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Tragic sailor's parents in row over 'unfair' inquest; Plea for lawyer is rejected in hearing on submarine blast.

The parents of a sailor killed when an oxygen generator exploded on board a nuclear submarine have accused the Government of denying them fair legal representation at his inquest.

Brian and Pauline McCann's son Paul was one of two submariners killed on HMS Tireless during a training exercise off Alaska in March 2007.

Mr and Mrs McCann's request for legal aid to fund their own lawyer at the inquest has been rejected by the Ministry of Justice, which has allowed funding for just one advocate to represent the families of both victims.

A Board of Inquiry into the deaths of Leading Mechanic Operator McCann, 32, from Halesowen, and Operator Mechanic Anthony Huntrod, 20, from Sunderland, heavily criticised the Navy and the Ministry of Defence over the deaths.

It blamed "systematic failings" within the organisations for the tragedy, and led Armed Forces Minister Bob Ainsworth to issue an "unreserved" apology in the House of Commons.

It later emerged that nearly 1,000 of the type of generators that killed the pair had previously been stored as hazardous waste, but had been ordered back into service by Mo Dofficials. However, it was not possible to identify whether the generator that exploded was among those re-entered into service.

The inquest will begin next month in Sunderland. Royal Navy officers ranked as high as admiral and senior civil servants are expected to attend, while more than 100 witnesses are expected to be called. Mr McCannsaid: "I am disgusted that the Ministry of Justice is treating my family in this way.

"This will be a complex and lengthy inquest and we need Paul's interests to be represented properly. We have already spent pounds 5,000 on legal costs, we cannot afford anymore."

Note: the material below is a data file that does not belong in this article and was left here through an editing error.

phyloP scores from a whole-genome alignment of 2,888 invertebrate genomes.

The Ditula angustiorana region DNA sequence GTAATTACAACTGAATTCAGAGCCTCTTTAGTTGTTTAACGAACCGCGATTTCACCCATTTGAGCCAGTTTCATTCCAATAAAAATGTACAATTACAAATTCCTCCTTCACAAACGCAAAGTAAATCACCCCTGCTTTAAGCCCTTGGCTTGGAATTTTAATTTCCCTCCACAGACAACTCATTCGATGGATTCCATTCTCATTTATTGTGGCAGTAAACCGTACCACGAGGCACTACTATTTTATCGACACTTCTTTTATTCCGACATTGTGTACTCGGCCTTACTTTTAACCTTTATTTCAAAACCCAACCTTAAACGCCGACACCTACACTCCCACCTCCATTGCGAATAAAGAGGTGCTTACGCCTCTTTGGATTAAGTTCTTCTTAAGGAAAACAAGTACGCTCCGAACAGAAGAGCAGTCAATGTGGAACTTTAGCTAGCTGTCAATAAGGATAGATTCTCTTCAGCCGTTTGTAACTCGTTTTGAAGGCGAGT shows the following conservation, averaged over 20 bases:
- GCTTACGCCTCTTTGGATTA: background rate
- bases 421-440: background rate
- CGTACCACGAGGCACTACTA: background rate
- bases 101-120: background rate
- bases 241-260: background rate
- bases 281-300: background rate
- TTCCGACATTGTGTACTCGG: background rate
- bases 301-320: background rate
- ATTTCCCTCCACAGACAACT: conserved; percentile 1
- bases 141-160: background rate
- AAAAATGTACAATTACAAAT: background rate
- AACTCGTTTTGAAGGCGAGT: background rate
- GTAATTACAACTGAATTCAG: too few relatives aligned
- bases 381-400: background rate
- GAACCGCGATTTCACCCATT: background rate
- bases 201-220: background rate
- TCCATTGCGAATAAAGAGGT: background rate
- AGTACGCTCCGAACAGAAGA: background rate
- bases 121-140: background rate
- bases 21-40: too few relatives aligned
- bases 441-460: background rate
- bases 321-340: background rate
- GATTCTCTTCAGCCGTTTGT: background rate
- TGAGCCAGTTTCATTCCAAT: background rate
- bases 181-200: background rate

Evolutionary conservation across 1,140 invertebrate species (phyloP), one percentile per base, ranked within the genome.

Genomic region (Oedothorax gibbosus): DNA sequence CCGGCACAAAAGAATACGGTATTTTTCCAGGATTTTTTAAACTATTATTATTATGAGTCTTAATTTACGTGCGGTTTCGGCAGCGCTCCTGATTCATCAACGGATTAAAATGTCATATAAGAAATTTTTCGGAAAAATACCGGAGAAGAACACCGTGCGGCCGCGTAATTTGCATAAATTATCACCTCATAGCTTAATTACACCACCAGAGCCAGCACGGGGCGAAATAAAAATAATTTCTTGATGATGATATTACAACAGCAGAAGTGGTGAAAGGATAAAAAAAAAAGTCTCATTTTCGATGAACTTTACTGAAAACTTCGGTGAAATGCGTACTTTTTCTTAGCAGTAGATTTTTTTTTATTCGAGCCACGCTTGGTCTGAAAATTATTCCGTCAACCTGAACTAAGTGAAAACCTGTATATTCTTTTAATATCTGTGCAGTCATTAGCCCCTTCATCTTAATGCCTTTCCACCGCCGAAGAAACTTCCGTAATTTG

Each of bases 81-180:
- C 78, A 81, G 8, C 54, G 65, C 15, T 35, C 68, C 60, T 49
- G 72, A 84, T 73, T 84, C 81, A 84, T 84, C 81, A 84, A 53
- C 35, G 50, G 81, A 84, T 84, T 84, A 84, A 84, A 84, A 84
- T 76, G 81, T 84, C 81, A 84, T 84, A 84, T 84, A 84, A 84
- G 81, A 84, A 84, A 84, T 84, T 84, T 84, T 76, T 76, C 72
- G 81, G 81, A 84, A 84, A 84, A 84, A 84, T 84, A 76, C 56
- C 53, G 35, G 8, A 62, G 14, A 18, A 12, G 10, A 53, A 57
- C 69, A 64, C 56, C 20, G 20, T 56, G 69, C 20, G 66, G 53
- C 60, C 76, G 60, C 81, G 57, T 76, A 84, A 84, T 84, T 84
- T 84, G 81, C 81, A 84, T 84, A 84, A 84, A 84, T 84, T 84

Mr McCann said he understood that funding for legal representation had been awarded to the Huntrod family and to MoD officials whose actions were criticised by the Board of Inquiry.

"We have been told they will finance one counsel for both families, but this is not good enough. There are different and complex issues and we feel we should have proper representation in our own right." he said.

"We don't want to use someone else's chosen lawyer, we want to choose our own legal representative to ask questions on our behalf and probe issues. The Huntrod family have chosen their lawyer and now we are being told we do not have the right to choose ours."

He said Mr Ainsworth - with whom the family have had many dealings - and the coroner had both expressed their desire for them to have their own lawyer.

Mr McCann, 66, and his wife, 62, said the Navy and the MoD had been very supportive and praised both for their "transparency and honesty" in the ensuing investigation.

He added: "Our son died serving his country and I believe his country is denying us fair representation. I am just an ordinary father seeking justice."

A Ministry of Justice spokesperson said: "We realise this must be a very difficult and painful time for Mr McCann and his family. However, he has not been denied representation. Legal Aid funding has been provided for representation at the HMS Tireless inquests. Mr Mc-Cann has argued that he requires separate legal representation, but has demonstrated no serious conflict of legal interest to justify this."


Paul McCann
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Publication:The Birmingham Post (England)
Date:Jan 29, 2009
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